After two difficult years, Alberta’s economy is climbing out of recession thanks in part to oil prices, but the Conference Board of Canada warns the road to a full recovery will be long.
In its winter quarterly report released Thursday, the board projects Alberta will lead the country in terms of real GDP growth in 2017, which is forecast at 2.8 per cent.
“The recent stability in oil prices has encouraged optimism that the worst is over, laying the foundation for a modest gradual recovery in capital spending in the energy sector,” the report said.
Oil prices are expected to remain low, which will hinder economic recovery and pull overall real GDP growth down to 1.9 per cent in 2018, the report says.
The OPEC factor
However, an agreement made between Organization of the Petroleum Exporting Countries (OPEC) and non-OPEC countries in late 2016 to cut crude oil production by 1.8 million barrels per day supports a stronger price outlook for Alberta’s energy sector, the report says.
While OPEC restrains itself, Alberta’s output is forecast to increase, as new oilsands projects come online.
The price of crude oil is also expected to rise to almost $60 US by the end of 2018.
That energy sector recovery is good for the Canadian economy as a whole, according to Marie-Christine Bernard with the Conference Board.
“There was very weak growth for Canada as a whole in the last two years,” she said.
“The difficulties in the resource sector and in particular in the energy sector really hurt investment. That really pulled economic growth down in Canada to one and one-and-a-half per cent on average over the last two years.”
Rebuilding Fort McMurray
The report predicts despite sluggish investment growth in the energy, real total exports are expected to increase by 2.3 per cent this year.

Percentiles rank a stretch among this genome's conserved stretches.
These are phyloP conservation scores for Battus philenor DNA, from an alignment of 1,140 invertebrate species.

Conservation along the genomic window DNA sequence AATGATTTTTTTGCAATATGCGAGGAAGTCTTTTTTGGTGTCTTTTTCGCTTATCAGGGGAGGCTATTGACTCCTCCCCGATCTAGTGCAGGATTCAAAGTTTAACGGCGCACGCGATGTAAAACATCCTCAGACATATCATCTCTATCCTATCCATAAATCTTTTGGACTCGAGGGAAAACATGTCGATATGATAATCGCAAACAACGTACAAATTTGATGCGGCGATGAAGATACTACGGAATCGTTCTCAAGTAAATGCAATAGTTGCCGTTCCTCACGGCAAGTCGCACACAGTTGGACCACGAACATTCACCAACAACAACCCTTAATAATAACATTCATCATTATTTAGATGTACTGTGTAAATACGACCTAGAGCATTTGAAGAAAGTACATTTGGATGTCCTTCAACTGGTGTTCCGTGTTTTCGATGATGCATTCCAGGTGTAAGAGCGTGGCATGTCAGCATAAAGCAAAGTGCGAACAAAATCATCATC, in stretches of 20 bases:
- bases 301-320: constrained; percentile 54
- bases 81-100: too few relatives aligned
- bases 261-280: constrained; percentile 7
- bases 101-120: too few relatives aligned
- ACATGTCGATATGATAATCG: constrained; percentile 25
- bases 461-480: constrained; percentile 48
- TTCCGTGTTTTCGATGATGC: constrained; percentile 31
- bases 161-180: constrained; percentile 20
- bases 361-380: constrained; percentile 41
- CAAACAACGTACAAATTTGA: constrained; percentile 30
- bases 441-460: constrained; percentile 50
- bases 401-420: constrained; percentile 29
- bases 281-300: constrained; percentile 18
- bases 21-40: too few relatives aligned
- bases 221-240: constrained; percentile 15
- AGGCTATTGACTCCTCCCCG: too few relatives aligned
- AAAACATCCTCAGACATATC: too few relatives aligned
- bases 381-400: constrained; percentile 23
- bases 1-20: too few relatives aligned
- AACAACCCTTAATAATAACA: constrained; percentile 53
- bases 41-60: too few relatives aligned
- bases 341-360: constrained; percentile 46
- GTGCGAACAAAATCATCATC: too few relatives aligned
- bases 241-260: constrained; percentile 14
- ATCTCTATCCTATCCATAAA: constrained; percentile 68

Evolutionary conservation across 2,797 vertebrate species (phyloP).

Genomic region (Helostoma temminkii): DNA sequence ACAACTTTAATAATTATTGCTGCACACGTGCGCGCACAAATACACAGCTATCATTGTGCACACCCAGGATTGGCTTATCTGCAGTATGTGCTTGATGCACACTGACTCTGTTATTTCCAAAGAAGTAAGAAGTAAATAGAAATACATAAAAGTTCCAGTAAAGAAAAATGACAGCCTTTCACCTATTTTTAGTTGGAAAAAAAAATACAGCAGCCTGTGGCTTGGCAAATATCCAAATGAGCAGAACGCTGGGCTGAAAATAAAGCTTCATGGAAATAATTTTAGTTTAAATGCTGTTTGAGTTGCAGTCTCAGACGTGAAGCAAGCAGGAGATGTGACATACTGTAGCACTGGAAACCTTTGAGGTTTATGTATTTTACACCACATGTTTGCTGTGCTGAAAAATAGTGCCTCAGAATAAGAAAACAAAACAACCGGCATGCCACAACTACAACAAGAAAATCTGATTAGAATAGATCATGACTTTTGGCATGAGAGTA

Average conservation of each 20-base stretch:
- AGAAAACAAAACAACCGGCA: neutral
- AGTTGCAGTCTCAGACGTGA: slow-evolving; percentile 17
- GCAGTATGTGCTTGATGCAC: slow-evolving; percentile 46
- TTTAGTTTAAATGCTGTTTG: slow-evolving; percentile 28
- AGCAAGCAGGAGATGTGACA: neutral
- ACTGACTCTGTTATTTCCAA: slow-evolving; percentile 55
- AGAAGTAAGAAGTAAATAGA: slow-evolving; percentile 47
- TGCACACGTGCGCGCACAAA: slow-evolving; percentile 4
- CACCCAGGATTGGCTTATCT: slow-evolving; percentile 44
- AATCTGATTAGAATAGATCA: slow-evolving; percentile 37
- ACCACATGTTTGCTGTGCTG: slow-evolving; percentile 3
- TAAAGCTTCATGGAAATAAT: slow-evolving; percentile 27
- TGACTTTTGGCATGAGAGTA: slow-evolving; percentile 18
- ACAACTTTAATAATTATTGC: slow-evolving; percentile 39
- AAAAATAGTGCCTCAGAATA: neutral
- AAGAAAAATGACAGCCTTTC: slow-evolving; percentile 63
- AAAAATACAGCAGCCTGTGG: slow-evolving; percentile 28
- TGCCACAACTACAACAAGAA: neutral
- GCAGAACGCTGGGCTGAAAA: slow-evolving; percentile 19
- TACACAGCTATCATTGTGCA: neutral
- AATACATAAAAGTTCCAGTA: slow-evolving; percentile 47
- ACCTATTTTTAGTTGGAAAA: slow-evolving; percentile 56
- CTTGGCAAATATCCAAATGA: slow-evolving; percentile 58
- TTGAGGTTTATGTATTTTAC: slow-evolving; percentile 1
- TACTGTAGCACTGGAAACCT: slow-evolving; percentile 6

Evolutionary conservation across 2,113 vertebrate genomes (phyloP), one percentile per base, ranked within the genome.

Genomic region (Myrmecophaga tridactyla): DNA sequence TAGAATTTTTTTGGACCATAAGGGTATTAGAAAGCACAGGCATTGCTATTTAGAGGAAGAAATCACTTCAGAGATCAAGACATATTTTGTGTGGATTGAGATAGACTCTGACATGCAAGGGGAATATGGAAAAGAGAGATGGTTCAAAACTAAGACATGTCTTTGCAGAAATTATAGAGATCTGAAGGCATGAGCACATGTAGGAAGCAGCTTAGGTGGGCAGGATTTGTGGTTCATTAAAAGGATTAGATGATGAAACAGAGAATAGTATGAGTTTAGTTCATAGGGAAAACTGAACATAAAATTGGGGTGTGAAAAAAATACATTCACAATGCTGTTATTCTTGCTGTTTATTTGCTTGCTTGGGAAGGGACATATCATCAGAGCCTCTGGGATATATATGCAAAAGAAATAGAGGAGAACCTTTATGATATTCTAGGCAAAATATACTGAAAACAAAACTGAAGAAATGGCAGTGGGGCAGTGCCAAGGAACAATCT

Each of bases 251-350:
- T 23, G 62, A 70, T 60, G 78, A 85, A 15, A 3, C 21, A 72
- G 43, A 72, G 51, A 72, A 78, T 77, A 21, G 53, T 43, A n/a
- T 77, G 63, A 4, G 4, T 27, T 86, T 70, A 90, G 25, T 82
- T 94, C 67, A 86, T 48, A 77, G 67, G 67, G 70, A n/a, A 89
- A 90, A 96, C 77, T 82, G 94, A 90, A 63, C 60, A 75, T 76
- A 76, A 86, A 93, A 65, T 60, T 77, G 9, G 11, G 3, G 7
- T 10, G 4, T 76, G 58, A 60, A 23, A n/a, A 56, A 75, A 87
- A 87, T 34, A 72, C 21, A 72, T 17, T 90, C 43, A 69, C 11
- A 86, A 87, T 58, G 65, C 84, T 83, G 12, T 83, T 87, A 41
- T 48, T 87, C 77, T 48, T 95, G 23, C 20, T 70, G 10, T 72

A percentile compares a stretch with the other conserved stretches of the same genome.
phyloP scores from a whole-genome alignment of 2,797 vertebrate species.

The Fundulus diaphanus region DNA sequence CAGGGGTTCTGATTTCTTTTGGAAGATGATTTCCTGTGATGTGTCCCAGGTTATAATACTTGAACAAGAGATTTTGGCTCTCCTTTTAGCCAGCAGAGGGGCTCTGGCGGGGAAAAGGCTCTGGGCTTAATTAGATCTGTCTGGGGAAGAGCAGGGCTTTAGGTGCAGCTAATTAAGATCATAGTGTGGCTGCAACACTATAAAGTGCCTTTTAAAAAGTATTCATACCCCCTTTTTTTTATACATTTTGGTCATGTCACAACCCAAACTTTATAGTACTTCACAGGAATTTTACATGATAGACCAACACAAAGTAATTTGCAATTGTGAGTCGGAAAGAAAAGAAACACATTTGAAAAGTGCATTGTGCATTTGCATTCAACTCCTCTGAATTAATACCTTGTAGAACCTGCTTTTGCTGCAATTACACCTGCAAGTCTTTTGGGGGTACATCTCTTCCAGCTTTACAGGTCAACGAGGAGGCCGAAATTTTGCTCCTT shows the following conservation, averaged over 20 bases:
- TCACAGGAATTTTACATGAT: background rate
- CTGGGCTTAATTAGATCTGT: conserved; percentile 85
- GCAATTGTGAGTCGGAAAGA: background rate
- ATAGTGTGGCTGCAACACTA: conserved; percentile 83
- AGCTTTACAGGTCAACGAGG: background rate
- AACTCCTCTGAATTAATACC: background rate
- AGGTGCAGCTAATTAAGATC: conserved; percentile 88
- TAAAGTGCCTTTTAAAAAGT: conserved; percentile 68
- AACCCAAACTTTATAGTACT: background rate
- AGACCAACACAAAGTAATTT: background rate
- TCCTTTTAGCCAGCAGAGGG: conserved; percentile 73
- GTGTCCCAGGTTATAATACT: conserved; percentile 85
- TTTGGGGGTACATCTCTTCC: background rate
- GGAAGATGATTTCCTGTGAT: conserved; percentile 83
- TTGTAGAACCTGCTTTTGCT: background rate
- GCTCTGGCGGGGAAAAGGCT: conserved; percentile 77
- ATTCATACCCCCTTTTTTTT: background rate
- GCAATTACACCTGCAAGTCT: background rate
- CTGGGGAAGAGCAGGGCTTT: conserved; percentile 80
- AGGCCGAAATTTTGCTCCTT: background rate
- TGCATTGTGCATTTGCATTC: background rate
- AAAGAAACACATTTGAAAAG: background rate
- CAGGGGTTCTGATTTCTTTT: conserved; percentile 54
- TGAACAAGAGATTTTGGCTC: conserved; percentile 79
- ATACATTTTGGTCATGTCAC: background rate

“This will provide relief to the business sector, boost government coffers, and return provincial employment to pre-commodity-shock levels by 2018.”
Construction in Fort McMurray after last year’s devastating wildfire will lead to more than 2,500 homes built over the next few years, contributing around 0.4 percentage points to Alberta’s projected growth.
“Rebuilding efforts in fire-ravaged Fort McMurray and solid increases in oil production will be the difference for the Wild Rose province in 2017,” the report said.
All provinces except Newfoundland and Labrador are expected to grow this year, but the engines of 2016, British Columbia and Ontario, will lose momentum in 2017.
British Columbia will see a significant contraction thanks to the slowdown in the housing market, going from three-plus per cent growth over the last few years to 1.9 per cent growth in 2017.
Saskatchewan isn’t expected to claw out of its recession as successfully Alberta, with GDP forecasted to grow at 0.9 per cent thanks in part to challenges in the potash and uranium markets.